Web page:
115.4 Saturday, Jan. 7 The evolutionary relationship between social mating system and sex-biased dispersal in mammals MABRY, Karen *; BLUMSTEIN, Daniel ; VAN VUREN, Dirk; SHELLEY, Erin; New Mexico State University; University of California, Los Angeles; University of California, Davis; University of California, Los Angeles email@example.com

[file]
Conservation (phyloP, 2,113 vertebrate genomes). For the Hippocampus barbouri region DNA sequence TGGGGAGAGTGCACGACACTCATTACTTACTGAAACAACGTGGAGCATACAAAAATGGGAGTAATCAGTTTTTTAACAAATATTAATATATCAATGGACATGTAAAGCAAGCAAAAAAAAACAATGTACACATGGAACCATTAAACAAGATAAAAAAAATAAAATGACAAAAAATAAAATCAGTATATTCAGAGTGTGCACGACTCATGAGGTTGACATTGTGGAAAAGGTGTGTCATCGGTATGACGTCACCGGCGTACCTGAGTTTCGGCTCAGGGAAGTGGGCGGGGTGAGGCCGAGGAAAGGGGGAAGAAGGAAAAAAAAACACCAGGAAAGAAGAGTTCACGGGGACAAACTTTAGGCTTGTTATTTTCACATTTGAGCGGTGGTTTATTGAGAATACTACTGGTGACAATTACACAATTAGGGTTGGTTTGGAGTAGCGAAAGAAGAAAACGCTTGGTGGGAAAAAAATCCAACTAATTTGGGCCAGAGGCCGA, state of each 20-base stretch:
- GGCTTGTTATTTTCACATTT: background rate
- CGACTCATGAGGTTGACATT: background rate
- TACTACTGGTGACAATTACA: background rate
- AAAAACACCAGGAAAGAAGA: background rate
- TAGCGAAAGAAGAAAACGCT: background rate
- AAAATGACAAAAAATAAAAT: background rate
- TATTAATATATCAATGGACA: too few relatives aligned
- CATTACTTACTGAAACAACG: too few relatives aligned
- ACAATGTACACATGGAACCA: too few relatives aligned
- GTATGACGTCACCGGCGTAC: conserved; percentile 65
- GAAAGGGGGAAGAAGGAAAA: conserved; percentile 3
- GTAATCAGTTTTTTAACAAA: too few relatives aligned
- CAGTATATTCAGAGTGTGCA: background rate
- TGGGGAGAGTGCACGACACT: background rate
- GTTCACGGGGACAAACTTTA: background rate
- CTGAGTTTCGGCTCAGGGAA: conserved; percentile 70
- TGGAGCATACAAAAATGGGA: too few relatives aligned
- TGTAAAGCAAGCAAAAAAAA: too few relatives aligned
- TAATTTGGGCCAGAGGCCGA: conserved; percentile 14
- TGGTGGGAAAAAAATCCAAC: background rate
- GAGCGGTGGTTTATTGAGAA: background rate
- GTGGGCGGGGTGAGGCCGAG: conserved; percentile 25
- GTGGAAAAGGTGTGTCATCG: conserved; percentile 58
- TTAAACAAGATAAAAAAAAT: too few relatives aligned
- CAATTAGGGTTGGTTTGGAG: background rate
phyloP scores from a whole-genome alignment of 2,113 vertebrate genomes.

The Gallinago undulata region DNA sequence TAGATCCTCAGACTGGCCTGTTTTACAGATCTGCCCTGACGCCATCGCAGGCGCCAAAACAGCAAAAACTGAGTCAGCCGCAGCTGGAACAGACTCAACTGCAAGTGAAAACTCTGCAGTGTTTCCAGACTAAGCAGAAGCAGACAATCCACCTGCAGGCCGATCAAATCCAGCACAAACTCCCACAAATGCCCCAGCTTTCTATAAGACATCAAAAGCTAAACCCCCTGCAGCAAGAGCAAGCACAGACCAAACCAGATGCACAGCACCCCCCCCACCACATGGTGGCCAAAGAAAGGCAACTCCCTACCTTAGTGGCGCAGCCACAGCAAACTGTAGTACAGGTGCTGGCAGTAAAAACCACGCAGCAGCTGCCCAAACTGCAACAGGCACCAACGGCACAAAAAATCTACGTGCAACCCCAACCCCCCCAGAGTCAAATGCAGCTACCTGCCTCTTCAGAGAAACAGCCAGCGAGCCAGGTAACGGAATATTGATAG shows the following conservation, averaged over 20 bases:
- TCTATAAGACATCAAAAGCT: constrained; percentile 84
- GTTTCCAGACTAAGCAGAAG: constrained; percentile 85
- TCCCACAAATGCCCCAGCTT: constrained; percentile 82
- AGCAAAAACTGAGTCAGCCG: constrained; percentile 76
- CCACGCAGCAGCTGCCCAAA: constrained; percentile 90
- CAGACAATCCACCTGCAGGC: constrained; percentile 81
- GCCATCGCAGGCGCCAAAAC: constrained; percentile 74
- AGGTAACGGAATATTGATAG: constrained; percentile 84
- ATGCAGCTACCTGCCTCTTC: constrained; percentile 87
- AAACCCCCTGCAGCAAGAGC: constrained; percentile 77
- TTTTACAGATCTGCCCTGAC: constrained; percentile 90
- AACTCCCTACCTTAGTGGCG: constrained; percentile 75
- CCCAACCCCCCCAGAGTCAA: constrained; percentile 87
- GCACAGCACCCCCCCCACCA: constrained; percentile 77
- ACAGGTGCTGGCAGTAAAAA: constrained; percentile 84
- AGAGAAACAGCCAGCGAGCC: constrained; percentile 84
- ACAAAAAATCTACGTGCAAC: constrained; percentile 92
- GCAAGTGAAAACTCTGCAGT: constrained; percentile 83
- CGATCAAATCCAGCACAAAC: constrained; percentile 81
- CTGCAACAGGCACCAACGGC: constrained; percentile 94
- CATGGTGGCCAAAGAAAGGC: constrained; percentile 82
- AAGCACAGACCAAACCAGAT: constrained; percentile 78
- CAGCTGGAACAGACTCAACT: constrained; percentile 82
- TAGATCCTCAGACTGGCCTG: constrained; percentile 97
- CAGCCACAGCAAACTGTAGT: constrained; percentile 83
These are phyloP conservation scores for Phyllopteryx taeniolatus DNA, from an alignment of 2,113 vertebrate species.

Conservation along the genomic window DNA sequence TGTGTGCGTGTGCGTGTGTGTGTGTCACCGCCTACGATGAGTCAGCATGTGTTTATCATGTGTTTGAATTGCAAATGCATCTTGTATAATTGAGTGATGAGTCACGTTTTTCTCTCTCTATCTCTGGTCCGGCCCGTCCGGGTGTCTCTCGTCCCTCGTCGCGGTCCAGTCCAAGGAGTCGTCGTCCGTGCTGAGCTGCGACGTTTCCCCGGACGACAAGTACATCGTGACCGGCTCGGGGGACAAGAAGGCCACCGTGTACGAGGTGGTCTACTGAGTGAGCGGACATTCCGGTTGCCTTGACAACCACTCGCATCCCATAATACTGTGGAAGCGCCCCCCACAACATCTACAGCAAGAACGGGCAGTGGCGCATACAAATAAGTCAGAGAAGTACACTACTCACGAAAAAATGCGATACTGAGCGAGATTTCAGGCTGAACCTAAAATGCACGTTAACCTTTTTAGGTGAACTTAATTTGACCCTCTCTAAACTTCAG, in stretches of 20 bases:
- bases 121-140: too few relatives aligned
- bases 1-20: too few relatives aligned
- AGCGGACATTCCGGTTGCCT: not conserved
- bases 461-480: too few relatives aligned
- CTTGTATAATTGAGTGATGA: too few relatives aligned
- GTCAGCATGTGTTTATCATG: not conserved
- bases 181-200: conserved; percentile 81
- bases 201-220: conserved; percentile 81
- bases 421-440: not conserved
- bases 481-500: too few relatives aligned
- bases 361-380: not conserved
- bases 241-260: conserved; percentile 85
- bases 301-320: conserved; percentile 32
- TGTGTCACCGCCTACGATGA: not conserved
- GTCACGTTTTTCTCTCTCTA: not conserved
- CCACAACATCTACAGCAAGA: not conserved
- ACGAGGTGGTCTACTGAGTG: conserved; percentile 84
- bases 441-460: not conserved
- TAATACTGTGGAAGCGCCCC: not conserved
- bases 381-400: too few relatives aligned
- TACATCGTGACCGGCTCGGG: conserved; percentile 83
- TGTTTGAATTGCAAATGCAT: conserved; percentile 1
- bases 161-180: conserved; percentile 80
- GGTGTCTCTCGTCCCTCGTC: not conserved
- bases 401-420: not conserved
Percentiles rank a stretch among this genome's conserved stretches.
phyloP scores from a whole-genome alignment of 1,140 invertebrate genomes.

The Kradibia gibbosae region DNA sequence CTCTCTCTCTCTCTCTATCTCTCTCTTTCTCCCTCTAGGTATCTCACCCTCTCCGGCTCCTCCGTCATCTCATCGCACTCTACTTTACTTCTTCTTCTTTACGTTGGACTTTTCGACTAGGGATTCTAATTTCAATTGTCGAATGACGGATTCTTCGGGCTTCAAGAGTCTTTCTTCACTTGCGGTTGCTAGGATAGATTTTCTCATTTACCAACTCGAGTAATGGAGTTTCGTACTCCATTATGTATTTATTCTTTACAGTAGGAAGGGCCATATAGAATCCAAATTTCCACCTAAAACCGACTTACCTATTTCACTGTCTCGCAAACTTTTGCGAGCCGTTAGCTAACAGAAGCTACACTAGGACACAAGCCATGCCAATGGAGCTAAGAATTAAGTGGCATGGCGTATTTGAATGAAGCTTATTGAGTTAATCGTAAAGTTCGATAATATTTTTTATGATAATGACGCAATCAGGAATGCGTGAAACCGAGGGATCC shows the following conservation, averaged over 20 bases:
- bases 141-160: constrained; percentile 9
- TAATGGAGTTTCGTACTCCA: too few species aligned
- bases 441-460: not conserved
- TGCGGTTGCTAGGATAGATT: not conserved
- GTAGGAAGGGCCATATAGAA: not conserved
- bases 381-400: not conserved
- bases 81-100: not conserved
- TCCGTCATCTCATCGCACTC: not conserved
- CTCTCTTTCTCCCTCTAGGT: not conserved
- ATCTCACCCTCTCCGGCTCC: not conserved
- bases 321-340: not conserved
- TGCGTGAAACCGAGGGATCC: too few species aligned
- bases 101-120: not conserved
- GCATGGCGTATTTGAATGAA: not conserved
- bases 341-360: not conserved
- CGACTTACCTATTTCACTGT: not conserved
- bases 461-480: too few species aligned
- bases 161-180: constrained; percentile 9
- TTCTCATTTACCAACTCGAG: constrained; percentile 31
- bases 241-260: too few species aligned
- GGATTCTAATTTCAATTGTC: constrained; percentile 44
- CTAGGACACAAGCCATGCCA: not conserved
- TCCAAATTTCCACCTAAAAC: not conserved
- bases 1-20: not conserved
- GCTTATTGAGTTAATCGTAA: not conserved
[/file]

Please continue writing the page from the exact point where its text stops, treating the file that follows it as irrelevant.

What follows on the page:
In vertebrate animals, natal dispersal is often sex-biased (one sex disperses farther, or more frequently, than the other). Birds are often socially monogamous and have female-biased dispersal, while mammals are typically socially polygynous and have male-biased dispersal. A hypothesized evolutionary relationship between social mating system and sex-biased dispersal in vertebrates is widely accepted, but has never been subjected to a phylogenetic analysis. To elucidate the evolutionary relationship between mating system and dispersal in mammals, we applied modern comparative methods to a phylogenetic tree of 52 species for which both social mating system and degree of sex-biased dispersal are known. Our results indicate that the most likely path from the ancestral state of non-monogamy and male-biased dispersal to the derived state of monogamy and female-biased dispersal is a change in social mating system followed by a change in the direction of sex-bias in dispersal. However, our analyses also suggest that the relationship between these two traits is more complex than previously thought.